Wall Street was set to open flat on Friday after the government said first-quarter economic growth was slower than previously estimated and lawmakers reached a historic agreement to overhaul financial regulations.
U.S. lawmakers hammered out new Wall Street rules in the early hours, though the measure must still win approval from both chambers of Congress before U.S. President Barack Obama can sign it into law.
Among the reforms, under a modified Volcker rule banks would face stricter limits on risky trading and investing, but could make small investments in private equity and hedge funds. Shares of major banks rose in premarket trade, including Bank of America Corp up 1.5 percent at $15.24 and Goldman Sachs Group Inc adding 1.6 percent to $137.17.
Stock index futures gave up some gains after data showed gross domestic product expanded at a 2.7 percent annual rate instead of the 3 percent pace reported last month. New concerns were raised that the recovery is not as robust as anticipated after recent weak data, including sharply lower home sales.
The GDP data just underscores what we've been seeing the last few weeks about a weaker U.S. economy. So I think that is going to accelerate people readjusting both their economic forecasts as well as earnings forecasts, said Subodh Kumar, head of an investment strategy firm in Toronto.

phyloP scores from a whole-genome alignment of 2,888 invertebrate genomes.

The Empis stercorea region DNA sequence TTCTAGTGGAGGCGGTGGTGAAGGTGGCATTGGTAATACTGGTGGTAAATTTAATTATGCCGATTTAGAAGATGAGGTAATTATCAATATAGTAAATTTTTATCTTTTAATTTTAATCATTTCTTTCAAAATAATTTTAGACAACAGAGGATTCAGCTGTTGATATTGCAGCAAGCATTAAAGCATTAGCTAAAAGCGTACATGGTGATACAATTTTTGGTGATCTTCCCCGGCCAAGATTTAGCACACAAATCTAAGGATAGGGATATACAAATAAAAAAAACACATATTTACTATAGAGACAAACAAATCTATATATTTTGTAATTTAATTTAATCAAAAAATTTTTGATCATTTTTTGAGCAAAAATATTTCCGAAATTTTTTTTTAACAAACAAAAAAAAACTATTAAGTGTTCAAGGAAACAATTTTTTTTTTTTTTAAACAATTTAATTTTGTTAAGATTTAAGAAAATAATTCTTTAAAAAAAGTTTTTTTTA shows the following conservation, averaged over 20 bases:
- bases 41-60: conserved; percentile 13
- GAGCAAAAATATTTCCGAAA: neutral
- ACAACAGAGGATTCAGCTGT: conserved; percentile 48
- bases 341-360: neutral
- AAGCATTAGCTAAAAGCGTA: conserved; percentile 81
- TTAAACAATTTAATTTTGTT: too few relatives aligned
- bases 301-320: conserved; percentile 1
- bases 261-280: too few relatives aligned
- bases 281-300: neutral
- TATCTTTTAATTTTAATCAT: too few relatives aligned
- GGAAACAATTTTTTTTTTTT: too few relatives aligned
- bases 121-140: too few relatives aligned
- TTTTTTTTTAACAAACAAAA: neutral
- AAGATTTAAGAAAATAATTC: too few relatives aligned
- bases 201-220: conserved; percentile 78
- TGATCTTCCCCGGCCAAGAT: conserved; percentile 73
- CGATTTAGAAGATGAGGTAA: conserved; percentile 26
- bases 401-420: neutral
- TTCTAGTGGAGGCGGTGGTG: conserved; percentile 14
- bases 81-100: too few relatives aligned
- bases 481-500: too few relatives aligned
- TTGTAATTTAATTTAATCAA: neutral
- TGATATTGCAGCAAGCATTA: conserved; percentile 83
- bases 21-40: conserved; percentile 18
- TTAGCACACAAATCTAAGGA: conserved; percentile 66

S&P 500 futures added 1.2 points and were above fair value, a formula that evaluates pricing by taking into account interest rates, dividends and time to expiration on the contract. Dow Jones industrial average futures fell 19 points, and Nasdaq 100 futures slipped 3 points.
Technology shares will be in focus after Oracle Corp reported quarterly profit that beat expectations as sales of new software rose. Oracle was up 3.7 percent at $23.03.
But BlackBerry maker Research in Motion Ltd's reported shipments and subscribers fell short of expectations, flaming fears it is losing market share to rivals like Apple Inc . Its U.S. shares slumped 6.2 percent to $54.99.
Also on the data front, the final reading for June consumer sentiment is expected at 9:55 a.m. EDT, with investors expecting a reading of 75.5, also in line with the preliminary figure. See
Ahead of the weekend G20 summit in Toronto, officials downplayed differences between the United States and Europe over how quickly to shift from crisis-fighting mode to budgetary belt-tightening.
Concerns over BP Plc's ability to pay the rising cost of the oil spill in the Gulf of Mexico sent its U.S.-listed shares down 3.6 percent to $27.70 premarket. The stock looked set to extend a 14-year low.
BP said the relief well was on track and estimated it has spent $2.35 billion to respond to the biggest U.S. oil spill ever.
The S&P 500 fell for the fourth straight day on Thursday, hurt by fresh signs of consumer weakness and worries about stringent financial regulation.
(Editing by Jeffrey Benkoe)